It was just a couple of weeks ago that Peter Rosenberg, a DJ for New York's iconic Hot 97, caused a small wave in music culture by dissing Nicki Minaj's song “Starships”
by saying it wasn't real hip hop. Minaj responded by withdrawing from her appearance at Hot 97's Summer Jam. Although it may seem like that issue is dead and buried, the beef squashed and people moving on, rest assured that it will come back again, if not with Nicki Minaj, than with someone else. This argument is part of a cycle; it's always going to come up. This is the battle to define a genre through one intangible that has many names: realness, street cred, artistic integrity – take your pick.
For evidence of this, one only needs to look to last year's Lana Del Rey explosion and pushback, where the battleground was in indie culture. While it's obvious now that Lana Del Rey belongs squarely in the pop genre, her debut was met with a little more flexible vagueness: she utilized a retro style in her persona, video and music (retromania being a modern indie hallmark), and she could have passed for a pure singer-songwriter if she stayed in this lo-fi, low budget space. The Pitchfork Best New Music review
, which went a long way in establishing her in the indie culture, even compares her to Cat Power. So when it came to light that this was a rebooted career of Lizzy Grant, and perhaps this whole thing is just a major label sham and ham-fisted attempt at creating an indie crossover star, the blogosphere exploded with criticisms and counters.
These, and all arguments about realness and credibility, are merely efforts of people to define the genre they love when they feel it is slipping away from them. The only difference is in the players and pieces. Hip hop still has gatekeepers like major radio stations whose words and opinions can still cause some sort of sea change. Indie has abdicated their cultural guarding to the collective blogosphere, especially in the major news websites like Pitchfork and Stereogum. Funkmaster Flex rails against commercial rap that has “lost the streets”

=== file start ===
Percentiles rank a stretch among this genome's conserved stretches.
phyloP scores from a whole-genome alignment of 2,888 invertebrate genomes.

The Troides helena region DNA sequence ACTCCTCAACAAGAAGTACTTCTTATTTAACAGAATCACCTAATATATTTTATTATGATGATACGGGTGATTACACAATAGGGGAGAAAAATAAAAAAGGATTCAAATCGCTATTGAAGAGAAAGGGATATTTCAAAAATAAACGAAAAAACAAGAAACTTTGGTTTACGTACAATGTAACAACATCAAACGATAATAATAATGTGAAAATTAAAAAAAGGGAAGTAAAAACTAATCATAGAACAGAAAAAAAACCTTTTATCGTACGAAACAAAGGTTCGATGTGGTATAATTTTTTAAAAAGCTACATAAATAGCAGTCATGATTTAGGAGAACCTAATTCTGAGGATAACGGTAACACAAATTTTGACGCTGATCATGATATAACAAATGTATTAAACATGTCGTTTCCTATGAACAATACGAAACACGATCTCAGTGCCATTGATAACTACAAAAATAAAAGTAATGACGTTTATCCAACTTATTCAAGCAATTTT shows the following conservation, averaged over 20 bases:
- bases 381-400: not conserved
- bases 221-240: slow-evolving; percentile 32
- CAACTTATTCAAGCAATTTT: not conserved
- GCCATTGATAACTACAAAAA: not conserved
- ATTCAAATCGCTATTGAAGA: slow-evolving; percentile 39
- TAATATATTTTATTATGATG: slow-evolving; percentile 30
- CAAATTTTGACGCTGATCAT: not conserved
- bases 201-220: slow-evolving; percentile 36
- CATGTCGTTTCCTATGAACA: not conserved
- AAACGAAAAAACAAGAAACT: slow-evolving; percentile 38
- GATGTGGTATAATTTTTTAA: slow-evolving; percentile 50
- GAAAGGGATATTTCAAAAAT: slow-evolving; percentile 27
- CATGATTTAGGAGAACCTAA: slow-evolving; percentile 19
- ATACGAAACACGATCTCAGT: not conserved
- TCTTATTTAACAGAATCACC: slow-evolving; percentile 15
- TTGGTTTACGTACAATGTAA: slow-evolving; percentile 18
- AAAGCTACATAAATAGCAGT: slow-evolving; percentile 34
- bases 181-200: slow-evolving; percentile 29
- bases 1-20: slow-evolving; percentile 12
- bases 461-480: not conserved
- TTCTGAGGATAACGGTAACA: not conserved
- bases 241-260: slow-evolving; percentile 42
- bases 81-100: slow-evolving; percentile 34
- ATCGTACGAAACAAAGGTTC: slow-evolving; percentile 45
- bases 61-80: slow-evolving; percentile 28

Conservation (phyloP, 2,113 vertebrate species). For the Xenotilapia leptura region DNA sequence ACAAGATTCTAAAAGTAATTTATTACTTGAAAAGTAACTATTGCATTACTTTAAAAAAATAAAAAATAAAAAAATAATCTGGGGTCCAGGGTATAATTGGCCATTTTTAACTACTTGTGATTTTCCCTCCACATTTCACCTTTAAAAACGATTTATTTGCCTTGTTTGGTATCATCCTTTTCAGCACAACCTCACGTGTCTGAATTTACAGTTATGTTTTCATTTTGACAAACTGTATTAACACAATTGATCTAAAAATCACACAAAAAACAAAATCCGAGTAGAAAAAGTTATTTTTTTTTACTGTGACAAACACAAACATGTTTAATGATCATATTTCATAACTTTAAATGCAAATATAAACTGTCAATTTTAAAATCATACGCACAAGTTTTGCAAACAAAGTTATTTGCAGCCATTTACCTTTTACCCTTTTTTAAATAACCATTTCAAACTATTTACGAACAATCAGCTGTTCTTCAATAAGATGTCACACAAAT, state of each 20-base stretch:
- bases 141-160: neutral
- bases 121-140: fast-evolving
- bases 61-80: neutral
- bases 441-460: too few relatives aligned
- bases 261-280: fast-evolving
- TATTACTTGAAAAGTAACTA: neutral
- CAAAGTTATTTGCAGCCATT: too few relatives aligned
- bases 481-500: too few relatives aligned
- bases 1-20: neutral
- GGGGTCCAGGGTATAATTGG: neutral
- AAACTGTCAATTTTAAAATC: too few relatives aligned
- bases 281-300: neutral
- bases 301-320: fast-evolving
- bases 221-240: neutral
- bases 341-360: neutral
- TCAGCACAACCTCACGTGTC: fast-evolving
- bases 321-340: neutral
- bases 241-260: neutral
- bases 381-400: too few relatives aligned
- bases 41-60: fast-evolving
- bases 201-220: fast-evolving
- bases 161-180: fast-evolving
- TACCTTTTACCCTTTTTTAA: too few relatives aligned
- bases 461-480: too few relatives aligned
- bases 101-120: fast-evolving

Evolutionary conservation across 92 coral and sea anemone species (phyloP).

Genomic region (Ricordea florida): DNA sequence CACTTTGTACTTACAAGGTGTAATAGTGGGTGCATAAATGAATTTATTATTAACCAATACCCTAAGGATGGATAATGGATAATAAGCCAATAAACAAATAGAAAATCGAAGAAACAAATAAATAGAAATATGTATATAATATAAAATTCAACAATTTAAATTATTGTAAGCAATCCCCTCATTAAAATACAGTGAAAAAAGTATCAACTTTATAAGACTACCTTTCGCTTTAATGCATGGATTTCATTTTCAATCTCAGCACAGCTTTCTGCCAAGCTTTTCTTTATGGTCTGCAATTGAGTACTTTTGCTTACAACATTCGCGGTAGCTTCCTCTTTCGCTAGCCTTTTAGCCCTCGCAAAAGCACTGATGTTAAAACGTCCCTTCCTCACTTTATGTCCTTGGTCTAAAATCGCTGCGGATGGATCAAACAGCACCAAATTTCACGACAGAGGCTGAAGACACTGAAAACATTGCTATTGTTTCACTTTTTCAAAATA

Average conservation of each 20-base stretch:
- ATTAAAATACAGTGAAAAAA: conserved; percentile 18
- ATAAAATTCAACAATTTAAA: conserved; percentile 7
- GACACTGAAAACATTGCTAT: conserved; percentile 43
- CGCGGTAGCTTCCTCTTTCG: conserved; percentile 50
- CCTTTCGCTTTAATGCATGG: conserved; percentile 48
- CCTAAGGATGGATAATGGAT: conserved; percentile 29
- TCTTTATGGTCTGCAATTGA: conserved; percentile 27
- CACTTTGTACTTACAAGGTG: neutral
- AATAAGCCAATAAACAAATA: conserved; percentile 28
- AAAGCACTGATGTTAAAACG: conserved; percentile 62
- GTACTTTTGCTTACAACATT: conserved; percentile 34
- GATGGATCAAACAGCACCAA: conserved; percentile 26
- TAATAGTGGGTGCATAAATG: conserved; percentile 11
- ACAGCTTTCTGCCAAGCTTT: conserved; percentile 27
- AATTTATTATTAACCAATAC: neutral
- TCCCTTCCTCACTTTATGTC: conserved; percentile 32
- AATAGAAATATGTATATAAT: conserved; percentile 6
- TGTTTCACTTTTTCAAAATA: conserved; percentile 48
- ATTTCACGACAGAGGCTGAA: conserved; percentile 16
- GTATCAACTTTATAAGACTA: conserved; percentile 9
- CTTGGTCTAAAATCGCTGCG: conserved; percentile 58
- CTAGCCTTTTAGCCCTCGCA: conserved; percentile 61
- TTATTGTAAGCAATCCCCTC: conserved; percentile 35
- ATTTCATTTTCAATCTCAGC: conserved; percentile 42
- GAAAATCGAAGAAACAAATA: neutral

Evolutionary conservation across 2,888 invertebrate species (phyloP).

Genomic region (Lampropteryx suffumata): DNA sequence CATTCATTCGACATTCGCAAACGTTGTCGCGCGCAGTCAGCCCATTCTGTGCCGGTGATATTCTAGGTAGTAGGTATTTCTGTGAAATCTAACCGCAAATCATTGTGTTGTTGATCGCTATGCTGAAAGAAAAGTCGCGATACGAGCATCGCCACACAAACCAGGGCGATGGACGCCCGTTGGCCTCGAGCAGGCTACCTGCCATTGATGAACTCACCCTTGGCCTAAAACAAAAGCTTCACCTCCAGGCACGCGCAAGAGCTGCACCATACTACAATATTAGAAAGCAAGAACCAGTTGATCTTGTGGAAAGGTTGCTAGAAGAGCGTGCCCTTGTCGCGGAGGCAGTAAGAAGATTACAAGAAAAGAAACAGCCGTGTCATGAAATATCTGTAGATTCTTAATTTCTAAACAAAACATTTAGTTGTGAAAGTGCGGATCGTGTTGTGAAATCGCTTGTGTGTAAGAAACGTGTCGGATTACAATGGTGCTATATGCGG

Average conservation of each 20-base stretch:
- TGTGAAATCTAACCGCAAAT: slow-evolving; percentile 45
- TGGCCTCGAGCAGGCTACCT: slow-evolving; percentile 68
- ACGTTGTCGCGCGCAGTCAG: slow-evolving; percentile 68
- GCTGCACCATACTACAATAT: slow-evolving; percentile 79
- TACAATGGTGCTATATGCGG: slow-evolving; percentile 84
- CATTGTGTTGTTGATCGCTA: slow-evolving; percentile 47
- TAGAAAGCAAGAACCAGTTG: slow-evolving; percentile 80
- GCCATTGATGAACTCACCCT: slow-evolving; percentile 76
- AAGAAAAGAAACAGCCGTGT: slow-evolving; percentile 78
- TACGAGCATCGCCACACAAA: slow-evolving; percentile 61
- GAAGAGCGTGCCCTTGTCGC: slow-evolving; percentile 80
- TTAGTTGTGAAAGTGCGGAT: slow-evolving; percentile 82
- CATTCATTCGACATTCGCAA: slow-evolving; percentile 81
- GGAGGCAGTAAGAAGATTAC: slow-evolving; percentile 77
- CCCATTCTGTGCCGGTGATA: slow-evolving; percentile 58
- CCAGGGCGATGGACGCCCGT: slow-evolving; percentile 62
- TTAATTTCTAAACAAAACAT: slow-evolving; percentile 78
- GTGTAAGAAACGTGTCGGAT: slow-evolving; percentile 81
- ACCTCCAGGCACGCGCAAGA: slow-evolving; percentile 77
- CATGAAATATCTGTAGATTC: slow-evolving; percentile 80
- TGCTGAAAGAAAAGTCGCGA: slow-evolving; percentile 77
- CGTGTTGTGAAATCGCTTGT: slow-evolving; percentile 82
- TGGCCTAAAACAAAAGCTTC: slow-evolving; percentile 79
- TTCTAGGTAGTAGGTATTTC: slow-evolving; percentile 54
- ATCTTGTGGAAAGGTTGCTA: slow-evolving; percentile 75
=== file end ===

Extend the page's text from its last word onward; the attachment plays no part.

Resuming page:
, and every blog big and small
has something to say about Del Rey. The reason these things inspire so many urgent opinions and thinkpieces is that what's at stake here is a genre: is it real, or is it corporate? Is it art, or is it the manipulations of capitalism? Is it for us, or is it for them?
The problem with this line of thought, while passionate and well-intentioned, is that genres can never be defined by something as vague and tenuous as realness. As soon as you take out the microscope to scrutinize the nature of credibility and integrity, it begins to fall apart. It begins to get into the complicated, head aches of determining the definition of truth – who’s to say someone’s emotional expression is fake just because a major publisher is backing it? Why can’t someone work in more than one genre? Do manipulations matter if they convince us completely? Have we already been manipulated?
Whenever this type of speech has been brought up, in any medium (real
street art) it has always been the same dynamic: purists of what was once a small, counter-cultural genre feeling the whole thing slipping away from them. It's hard not to sympathize. We identify so strongly with our tastes that we start to feel ownership of the things we love, and that can be hard to accomplish when the door is kicked down and the Johnny-come-lately crowds rush in. But that's not only how cultures expand, it's also inevitable. In our consumerist culture, where marketability eventually absolves every subculture into its dark heart, it's going to happen sooner or later, and it's going to happen often. The important thing for enthusiasts and purists to remember is that genres are big tents, and they can let anyone in without ruining the structural integrity of indie, or hip hop, or folk. Because even when Bob Dylan went electric, folk music didn’t just change, it thrived. The simplest solution has always been to work on the parts you can control in the self: like what you like, and don’t what you don’t.